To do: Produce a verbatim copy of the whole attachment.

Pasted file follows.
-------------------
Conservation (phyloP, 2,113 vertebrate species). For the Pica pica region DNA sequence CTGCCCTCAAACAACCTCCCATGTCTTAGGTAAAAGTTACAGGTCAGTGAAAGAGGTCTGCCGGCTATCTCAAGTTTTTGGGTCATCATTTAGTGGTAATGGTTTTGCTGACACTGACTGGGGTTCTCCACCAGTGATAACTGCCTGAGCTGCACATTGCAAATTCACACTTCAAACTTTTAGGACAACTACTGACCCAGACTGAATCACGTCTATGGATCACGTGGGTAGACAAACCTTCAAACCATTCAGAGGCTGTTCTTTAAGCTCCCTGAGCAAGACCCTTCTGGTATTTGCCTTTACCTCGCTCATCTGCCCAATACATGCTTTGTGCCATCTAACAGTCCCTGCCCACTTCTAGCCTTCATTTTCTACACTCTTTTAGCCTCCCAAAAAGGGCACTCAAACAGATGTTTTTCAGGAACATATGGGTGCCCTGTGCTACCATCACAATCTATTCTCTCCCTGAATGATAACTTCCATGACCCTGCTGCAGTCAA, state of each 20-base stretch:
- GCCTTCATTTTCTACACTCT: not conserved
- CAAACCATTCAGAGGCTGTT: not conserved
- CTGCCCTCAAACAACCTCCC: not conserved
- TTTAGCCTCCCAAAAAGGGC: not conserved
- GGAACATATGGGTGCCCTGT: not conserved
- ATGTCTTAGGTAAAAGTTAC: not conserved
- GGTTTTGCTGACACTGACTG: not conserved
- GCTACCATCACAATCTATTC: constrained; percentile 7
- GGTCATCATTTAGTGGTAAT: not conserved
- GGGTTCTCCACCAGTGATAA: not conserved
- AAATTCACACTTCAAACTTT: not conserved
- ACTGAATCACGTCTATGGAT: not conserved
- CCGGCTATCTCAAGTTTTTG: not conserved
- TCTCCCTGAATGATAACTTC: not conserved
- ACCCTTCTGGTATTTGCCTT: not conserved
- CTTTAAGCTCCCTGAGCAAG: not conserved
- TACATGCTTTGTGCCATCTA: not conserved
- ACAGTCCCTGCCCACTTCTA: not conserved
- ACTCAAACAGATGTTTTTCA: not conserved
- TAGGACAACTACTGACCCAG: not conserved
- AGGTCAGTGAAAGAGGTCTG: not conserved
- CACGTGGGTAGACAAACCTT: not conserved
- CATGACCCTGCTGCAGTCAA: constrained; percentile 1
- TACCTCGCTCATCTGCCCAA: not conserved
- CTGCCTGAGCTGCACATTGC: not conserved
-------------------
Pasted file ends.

Conservation (phyloP, 2,113 vertebrate species). For the Pica pica region DNA sequence CTGCCCTCAAACAACCTCCCATGTCTTAGGTAAAAGTTACAGGTCAGTGAAAGAGGTCTGCCGGCTATCTCAAGTTTTTGGGTCATCATTTAGTGGTAATGGTTTTGCTGACACTGACTGGGGTTCTCCACCAGTGATAACTGCCTGAGCTGCACATTGCAAATTCACACTTCAAACTTTTAGGACAACTACTGACCCAGACTGAATCACGTCTATGGATCACGTGGGTAGACAAACCTTCAAACCATTCAGAGGCTGTTCTTTAAGCTCCCTGAGCAAGACCCTTCTGGTATTTGCCTTTACCTCGCTCATCTGCCCAATACATGCTTTGTGCCATCTAACAGTCCCTGCCCACTTCTAGCCTTCATTTTCTACACTCTTTTAGCCTCCCAAAAAGGGCACTCAAACAGATGTTTTTCAGGAACATATGGGTGCCCTGTGCTACCATCACAATCTATTCTCTCCCTGAATGATAACTTCCATGACCCTGCTGCAGTCAA, state of each 20-base stretch:
- GCCTTCATTTTCTACACTCT: not conserved
- CAAACCATTCAGAGGCTGTT: not conserved
- CTGCCCTCAAACAACCTCCC: not conserved
- TTTAGCCTCCCAAAAAGGGC: not conserved
- GGAACATATGGGTGCCCTGT: not conserved
- ATGTCTTAGGTAAAAGTTAC: not conserved
- GGTTTTGCTGACACTGACTG: not conserved
- GCTACCATCACAATCTATTC: constrained; percentile 7
- GGTCATCATTTAGTGGTAAT: not conserved
- GGGTTCTCCACCAGTGATAA: not conserved
- AAATTCACACTTCAAACTTT: not conserved
- ACTGAATCACGTCTATGGAT: not conserved
- CCGGCTATCTCAAGTTTTTG: not conserved
- TCTCCCTGAATGATAACTTC: not conserved
- ACCCTTCTGGTATTTGCCTT: not conserved
- CTTTAAGCTCCCTGAGCAAG: not conserved
- TACATGCTTTGTGCCATCTA: not conserved
- ACAGTCCCTGCCCACTTCTA: not conserved
- ACTCAAACAGATGTTTTTCA: not conserved
- TAGGACAACTACTGACCCAG: not conserved
- AGGTCAGTGAAAGAGGTCTG: not conserved
- CACGTGGGTAGACAAACCTT: not conserved
- CATGACCCTGCTGCAGTCAA: constrained; percentile 1
- TACCTCGCTCATCTGCCCAA: not conserved
- CTGCCTGAGCTGCACATTGC: not conserved